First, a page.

So, what Lokad is doing instead is that we are not looking only at this particular time-series, but we are also taking into account the other time-series of the company. You can think of it that way: instead of looking at the sales of a single product, Lokad is looking at the sales of all the products of the company.

If the sales of a single product are going up, it might a trend, but it might be also a random effect of the market that does not indicate anything in particular. Yet, if the sales of 100 similar products are going up, the probability of those sales to be just a random effect of the market is very low. It's clearly a trend, and that's exactly the type of correlation that Lokad is analyzing.

But Lokad goes further. We are not only using data from your company, we are using all the data from all the companies that are also using Lokad to improve every single forecast that we deliver.

Basically, if you are looking at a single company that does not happen to be a super-large retailer, the amount of data available is usually quite limited. As a result, it is usually very hard to tell whether the company history reflects true patterns such as trend, seasonality, or if it’s not patterns but noise and randomness.

In short, the more business data you have, the more accuracy you can get on your forecasts. And Lokad is taking this simple principle to the next stage by taking into account the data from many companies instead of a single one.

Then there is another subtle issue in forecasting: your historical sales data or your call volume data might not accurately represent the real historical demand of your customers.

For example, if a supplier is encountering a shortage, your sales are going down. Yet, it doesn't mean that your customers are not wanting your products any more, it just reflects that there are fewer products to buy. Following the same idea, a promotion giving a product away with a large discount is likely to increase the sales. But this increase should not be considered as a trend.

The Lokad framework is capable of handling such situations. Basically, with Lokad, you can decorate your time-series with tags and events. Tags and events are just keywords that can be used to tell Lokad that two products are similar or that a past marketing event is impacting your historical data.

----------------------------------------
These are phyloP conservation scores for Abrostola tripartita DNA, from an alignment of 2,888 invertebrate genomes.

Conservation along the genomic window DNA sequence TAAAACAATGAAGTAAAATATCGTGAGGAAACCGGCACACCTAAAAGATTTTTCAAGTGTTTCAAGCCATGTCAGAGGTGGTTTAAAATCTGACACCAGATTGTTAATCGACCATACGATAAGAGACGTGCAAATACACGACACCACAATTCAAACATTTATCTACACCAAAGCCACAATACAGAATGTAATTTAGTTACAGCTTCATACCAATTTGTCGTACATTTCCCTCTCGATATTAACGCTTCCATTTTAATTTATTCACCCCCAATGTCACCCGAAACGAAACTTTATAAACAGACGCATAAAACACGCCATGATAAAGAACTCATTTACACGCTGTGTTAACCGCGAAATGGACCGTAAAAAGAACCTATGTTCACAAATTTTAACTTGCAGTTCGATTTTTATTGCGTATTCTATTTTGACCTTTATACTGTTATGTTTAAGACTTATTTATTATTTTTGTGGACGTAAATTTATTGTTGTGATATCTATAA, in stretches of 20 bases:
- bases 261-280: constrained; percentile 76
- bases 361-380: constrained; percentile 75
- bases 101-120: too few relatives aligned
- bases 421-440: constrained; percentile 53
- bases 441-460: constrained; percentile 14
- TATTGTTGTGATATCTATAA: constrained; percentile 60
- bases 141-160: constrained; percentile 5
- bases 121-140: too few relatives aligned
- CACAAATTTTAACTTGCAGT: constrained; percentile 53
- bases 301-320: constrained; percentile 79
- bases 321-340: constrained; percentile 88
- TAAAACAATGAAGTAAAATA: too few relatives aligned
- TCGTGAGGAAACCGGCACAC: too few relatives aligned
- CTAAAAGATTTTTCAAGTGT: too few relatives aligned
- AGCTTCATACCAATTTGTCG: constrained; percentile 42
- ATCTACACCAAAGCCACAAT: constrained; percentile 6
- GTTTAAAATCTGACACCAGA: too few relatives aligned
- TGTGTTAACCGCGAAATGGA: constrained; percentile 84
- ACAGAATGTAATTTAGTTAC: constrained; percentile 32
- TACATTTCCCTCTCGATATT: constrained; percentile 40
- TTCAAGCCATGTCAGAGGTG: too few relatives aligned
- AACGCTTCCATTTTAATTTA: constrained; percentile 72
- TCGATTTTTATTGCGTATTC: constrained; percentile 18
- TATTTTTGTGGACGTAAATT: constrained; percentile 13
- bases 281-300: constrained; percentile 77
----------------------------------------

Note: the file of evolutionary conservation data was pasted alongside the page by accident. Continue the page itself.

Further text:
Yet, note that you just have to tell Lokad that a promotion took place. It's Lokad that will figure out the actual impact of the promotion and how it will influence future customer demand.

We provide forecasts as a service so that you don’t need any actual knowledge about forecasting to use Lokad.

At this point, you might be wondering: how do I get started with Lokad?

Well, it's quite simple actually.

First you need to go on our website at lokad.com and open your Lokad account. You give us an email address, you choose a password, and that's pretty much it.

Then, you need to install a Lokad add-on. This client application will be used to send your data toward Lokad, and to retrieve the corresponding forecasts. For example, you can use "Lokad Excel Sales Forecasting" to perform forecasts directly from within Microsoft Excel.

Then once the add-on is installed, enter some data, click refresh and you're done.

Microsoft Excel is not always the most appropriate way to manage your data. Thus, Lokad also provides to specialized applications.

"Lokad Safety Stock Calculator" is designed for retailers and manufacturers. This application lets you optimize your inventory levels with sales forecasts.

"Lokad Call Center Calculator" is designed for call centers or contact centers. This application lets you optimize your staff levels with call volume forecasts.

Then, if those applications do not fit your needs, Lokad offers a web API, an Application Programming Interface that can be used to access our forecasting technology from any 3rd party application as a long as you have some internet connection available.

This concludes this short presentation of Lokad. Do not hesitate to drop questions on our forums, the Lokad team, including myself, is doing its best to address them all.

Categories: docs, insights Tags: forecasting insights slidecast No Comments